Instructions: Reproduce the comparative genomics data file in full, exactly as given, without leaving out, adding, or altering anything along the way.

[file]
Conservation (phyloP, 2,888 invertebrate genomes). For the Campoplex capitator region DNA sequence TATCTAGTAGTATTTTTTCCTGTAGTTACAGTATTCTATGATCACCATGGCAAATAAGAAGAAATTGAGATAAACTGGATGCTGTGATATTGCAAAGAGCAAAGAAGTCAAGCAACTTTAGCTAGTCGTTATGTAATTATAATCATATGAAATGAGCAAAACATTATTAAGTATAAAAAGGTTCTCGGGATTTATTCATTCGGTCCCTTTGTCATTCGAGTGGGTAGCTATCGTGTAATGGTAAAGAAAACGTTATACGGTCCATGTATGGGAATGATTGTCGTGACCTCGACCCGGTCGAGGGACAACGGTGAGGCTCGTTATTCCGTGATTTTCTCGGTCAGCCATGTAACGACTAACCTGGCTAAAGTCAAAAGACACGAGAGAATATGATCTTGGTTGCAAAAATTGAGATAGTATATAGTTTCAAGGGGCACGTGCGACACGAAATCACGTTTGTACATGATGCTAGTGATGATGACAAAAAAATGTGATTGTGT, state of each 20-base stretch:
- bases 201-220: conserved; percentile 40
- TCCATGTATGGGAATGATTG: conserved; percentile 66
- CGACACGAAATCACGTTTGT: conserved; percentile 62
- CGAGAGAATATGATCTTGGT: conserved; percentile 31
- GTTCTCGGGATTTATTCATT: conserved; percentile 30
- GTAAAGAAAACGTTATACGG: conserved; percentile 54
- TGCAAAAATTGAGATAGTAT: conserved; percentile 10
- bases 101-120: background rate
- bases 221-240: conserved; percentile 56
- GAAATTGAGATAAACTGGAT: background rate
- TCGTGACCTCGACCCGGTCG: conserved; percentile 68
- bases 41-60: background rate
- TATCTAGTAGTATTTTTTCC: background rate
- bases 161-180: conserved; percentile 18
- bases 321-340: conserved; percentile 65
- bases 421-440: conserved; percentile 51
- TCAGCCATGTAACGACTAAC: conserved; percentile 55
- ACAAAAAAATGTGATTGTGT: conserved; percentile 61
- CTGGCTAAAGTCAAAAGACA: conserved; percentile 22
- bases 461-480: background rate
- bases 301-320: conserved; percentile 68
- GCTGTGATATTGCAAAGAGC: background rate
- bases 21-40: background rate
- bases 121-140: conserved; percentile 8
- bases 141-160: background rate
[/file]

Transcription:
Conservation (phyloP, 2,888 invertebrate genomes). For the Campoplex capitator region DNA sequence TATCTAGTAGTATTTTTTCCTGTAGTTACAGTATTCTATGATCACCATGGCAAATAAGAAGAAATTGAGATAAACTGGATGCTGTGATATTGCAAAGAGCAAAGAAGTCAAGCAACTTTAGCTAGTCGTTATGTAATTATAATCATATGAAATGAGCAAAACATTATTAAGTATAAAAAGGTTCTCGGGATTTATTCATTCGGTCCCTTTGTCATTCGAGTGGGTAGCTATCGTGTAATGGTAAAGAAAACGTTATACGGTCCATGTATGGGAATGATTGTCGTGACCTCGACCCGGTCGAGGGACAACGGTGAGGCTCGTTATTCCGTGATTTTCTCGGTCAGCCATGTAACGACTAACCTGGCTAAAGTCAAAAGACACGAGAGAATATGATCTTGGTTGCAAAAATTGAGATAGTATATAGTTTCAAGGGGCACGTGCGACACGAAATCACGTTTGTACATGATGCTAGTGATGATGACAAAAAAATGTGATTGTGT, state of each 20-base stretch:
- bases 201-220: conserved; percentile 40
- TCCATGTATGGGAATGATTG: conserved; percentile 66
- CGACACGAAATCACGTTTGT: conserved; percentile 62
- CGAGAGAATATGATCTTGGT: conserved; percentile 31
- GTTCTCGGGATTTATTCATT: conserved; percentile 30
- GTAAAGAAAACGTTATACGG: conserved; percentile 54
- TGCAAAAATTGAGATAGTAT: conserved; percentile 10
- bases 101-120: background rate
- bases 221-240: conserved; percentile 56
- GAAATTGAGATAAACTGGAT: background rate
- TCGTGACCTCGACCCGGTCG: conserved; percentile 68
- bases 41-60: background rate
- TATCTAGTAGTATTTTTTCC: background rate
- bases 161-180: conserved; percentile 18
- bases 321-340: conserved; percentile 65
- bases 421-440: conserved; percentile 51
- TCAGCCATGTAACGACTAAC: conserved; percentile 55
- ACAAAAAAATGTGATTGTGT: conserved; percentile 61
- CTGGCTAAAGTCAAAAGACA: conserved; percentile 22
- bases 461-480: background rate
- bases 301-320: conserved; percentile 68
- GCTGTGATATTGCAAAGAGC: background rate
- bases 21-40: background rate
- bases 121-140: conserved; percentile 8
- bases 141-160: background rate